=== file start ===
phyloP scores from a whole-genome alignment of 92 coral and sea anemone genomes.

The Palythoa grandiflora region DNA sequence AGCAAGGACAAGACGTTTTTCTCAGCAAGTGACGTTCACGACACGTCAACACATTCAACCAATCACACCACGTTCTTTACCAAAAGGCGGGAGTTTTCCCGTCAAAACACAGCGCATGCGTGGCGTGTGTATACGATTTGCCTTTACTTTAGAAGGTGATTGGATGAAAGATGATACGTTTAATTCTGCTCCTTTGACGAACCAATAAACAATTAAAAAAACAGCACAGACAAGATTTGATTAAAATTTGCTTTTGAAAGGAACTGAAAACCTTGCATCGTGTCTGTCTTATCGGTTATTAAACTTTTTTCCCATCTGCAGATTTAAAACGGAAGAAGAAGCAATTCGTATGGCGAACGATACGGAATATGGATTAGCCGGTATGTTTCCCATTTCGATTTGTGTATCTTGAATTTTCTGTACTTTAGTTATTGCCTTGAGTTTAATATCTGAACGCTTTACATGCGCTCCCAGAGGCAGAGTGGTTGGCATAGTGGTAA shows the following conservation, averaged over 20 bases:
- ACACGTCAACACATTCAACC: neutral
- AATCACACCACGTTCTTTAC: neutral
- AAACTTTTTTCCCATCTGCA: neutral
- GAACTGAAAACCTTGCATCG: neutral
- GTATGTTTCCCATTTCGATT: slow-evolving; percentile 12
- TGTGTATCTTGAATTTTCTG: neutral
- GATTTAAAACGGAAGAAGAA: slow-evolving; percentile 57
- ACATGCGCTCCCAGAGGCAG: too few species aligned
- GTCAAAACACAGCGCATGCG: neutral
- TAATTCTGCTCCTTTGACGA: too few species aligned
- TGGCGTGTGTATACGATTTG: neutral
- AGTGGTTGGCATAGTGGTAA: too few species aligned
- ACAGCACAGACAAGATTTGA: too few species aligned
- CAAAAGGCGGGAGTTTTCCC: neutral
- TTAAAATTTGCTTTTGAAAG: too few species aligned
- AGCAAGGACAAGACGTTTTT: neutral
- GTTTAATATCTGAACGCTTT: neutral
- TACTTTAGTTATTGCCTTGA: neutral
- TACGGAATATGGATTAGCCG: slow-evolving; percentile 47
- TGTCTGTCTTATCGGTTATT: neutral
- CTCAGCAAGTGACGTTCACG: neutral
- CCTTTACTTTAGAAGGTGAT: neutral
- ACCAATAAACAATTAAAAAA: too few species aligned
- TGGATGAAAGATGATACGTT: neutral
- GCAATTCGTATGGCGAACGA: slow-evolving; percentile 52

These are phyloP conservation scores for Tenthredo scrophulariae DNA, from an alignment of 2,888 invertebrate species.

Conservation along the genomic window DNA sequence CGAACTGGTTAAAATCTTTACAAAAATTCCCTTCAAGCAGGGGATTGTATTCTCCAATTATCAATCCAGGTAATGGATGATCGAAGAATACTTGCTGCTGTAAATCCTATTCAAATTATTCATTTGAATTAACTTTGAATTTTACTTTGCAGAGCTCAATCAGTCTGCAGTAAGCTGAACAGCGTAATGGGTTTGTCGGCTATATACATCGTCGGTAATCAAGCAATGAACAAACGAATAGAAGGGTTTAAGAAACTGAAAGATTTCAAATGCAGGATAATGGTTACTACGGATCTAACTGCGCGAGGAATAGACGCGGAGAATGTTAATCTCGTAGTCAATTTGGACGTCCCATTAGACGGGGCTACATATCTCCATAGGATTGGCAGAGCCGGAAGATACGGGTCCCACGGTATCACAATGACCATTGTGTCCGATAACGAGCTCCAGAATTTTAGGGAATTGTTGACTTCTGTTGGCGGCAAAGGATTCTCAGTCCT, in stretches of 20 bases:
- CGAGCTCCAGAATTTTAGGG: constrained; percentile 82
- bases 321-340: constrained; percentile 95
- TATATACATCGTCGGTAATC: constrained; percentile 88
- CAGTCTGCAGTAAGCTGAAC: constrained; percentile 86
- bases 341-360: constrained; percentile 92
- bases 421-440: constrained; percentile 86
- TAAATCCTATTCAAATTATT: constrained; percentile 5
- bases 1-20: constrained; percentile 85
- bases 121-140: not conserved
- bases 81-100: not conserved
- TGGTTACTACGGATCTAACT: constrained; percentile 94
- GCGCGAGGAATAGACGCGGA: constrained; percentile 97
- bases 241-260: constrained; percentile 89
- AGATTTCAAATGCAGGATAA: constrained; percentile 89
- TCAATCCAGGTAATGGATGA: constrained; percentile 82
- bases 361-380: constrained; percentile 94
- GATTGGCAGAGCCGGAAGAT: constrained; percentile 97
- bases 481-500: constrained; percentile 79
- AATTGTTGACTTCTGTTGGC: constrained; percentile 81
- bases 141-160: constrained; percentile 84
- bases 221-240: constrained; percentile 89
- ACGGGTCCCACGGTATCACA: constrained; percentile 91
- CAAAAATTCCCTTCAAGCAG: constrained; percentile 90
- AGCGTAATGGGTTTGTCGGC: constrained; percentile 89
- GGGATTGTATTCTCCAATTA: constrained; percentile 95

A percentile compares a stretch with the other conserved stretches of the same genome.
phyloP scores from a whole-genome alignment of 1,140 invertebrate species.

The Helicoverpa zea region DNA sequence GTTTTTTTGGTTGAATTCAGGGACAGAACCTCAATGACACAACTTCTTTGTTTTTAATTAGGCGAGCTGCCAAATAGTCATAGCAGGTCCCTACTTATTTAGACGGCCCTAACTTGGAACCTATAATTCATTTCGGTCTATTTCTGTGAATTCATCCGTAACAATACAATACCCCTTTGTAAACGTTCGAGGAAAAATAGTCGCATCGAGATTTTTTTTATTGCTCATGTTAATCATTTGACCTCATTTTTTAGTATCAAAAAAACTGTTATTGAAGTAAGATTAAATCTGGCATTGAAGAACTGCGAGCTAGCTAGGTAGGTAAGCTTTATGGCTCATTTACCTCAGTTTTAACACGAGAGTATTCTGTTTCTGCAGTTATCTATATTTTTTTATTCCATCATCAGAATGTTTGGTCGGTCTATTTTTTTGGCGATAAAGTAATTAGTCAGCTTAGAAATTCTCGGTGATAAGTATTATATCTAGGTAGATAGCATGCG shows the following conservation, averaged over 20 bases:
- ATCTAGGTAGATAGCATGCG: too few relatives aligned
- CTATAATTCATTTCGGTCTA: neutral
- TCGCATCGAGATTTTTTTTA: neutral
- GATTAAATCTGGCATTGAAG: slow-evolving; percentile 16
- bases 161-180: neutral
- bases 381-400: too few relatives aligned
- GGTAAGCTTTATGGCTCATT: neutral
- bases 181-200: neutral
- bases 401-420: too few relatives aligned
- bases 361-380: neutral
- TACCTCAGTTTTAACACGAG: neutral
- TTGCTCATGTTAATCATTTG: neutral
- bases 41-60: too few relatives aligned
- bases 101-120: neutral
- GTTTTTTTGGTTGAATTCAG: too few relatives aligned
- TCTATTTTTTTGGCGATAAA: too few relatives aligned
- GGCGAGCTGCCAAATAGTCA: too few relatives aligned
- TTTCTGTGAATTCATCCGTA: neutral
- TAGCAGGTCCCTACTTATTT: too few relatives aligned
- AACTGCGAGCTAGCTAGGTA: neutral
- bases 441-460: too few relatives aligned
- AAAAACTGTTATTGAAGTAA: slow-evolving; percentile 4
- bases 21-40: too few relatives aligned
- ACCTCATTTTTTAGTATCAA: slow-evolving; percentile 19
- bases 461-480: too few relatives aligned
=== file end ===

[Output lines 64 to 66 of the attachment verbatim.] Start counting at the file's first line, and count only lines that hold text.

- GGTAAGCTTTATGGCTCATT: neutral
- bases 181-200: neutral
- bases 401-420: too few relatives aligned